Quinidine There have been rare reports of an interaction between quinidine and nifedipine (with a decreased plasma level of quinidine).
Grapefruit Juice: Co-administration of nifedipine with grapefruit juice results in up to a 2-fold increase in AUC and C max , due to inhibition of CYP3A4 related first-pass metabolism. Co-administration of nifedipine with grapefruit juice is to be avoided.
Carcinogenesis, Mutagenesis, Impairment of Fertility: Nifedipine was administered orally to rats for two years and was not shown to be carcinogenic. When given to rats prior to mating, nifedipine caused reduced fertility at a dose approximately 30 times the maximum recommended human dose. There is a literature report of reversible reduction in the ability of human sperm obtained from a limited number of infertile men taking recommended doses of nifedipine to bind to and fertilize an ovum in vitro. In vivo mutagenicity studies were negative.
Pregnancy: Pregnancy Category C. In rodents, rabbits, and monkeys, nifedipine has been shown to have a variety of embryotoxic, placentoxic, and fetotoxic effects, including stunted fetuses (rats, mice, and rabbits), digital anomalies (rats and rabbits), rib deformities (mice), cleft palate (mice), small placentas and underdeveloped chorionic villi (monkeys), embryonic and fetal deaths (rats, mice, and rabbits), prolonged pregnancy (rats; not evaluated in other species), and decreased neonatal survival (rats; not evaluated in other species). On a mg/kg or mg/m 2 basis, some of the doses associated with these various effects are higher than the maximum recommended human dose and some are lower, but all are within one order of magnitude of it.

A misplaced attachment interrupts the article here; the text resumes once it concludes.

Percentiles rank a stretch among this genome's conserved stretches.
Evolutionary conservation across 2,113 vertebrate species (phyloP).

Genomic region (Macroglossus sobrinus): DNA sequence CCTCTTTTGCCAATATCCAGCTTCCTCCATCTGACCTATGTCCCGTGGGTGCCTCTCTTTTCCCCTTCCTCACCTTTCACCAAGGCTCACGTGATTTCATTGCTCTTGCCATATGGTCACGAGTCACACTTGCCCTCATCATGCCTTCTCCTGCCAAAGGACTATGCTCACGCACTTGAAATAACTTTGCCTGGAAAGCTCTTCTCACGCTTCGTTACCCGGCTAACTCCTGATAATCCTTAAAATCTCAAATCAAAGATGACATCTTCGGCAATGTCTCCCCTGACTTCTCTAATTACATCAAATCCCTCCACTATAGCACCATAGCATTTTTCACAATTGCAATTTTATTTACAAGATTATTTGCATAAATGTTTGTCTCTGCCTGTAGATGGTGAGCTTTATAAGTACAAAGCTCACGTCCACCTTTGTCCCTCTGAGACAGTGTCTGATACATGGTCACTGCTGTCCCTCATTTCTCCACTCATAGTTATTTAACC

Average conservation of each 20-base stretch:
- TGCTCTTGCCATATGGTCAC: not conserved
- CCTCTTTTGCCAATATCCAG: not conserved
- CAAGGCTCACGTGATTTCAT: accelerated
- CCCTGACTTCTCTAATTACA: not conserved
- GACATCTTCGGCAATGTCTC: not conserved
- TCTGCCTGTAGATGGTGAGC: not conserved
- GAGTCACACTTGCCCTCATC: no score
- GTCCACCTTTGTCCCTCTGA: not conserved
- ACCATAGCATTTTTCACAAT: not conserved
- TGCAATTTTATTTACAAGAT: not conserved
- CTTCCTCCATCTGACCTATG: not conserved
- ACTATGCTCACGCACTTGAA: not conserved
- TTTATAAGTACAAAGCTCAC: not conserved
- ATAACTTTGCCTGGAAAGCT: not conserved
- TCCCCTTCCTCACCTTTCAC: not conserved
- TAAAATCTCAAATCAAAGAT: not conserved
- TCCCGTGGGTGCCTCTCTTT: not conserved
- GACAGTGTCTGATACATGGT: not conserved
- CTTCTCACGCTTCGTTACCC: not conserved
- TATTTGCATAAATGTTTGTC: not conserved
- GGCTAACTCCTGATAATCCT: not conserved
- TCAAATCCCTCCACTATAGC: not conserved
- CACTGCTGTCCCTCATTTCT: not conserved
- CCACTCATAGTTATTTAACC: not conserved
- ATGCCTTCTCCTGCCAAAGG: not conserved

The digital anomalies seen in nifedipine-exposed rabbit pups are strikingly similar to those seen in pups exposed to phenytoin, and these are in turn similar to the phalangeal deformities that are the most common malformation seen in human children with in utero exposure to phenytoin.
There are no adequate and well-controlled studies in pregnant women. ADALAT® should be used during pregnancy only if the potential benefit justifies the potential risk to the fetus.
Nursing Mothers: Nifedipine is excreted in human milk. Therefore, a decision should be made to discontinue nursing or to discontinue the drug, taking into account the importance of the drug to the mother.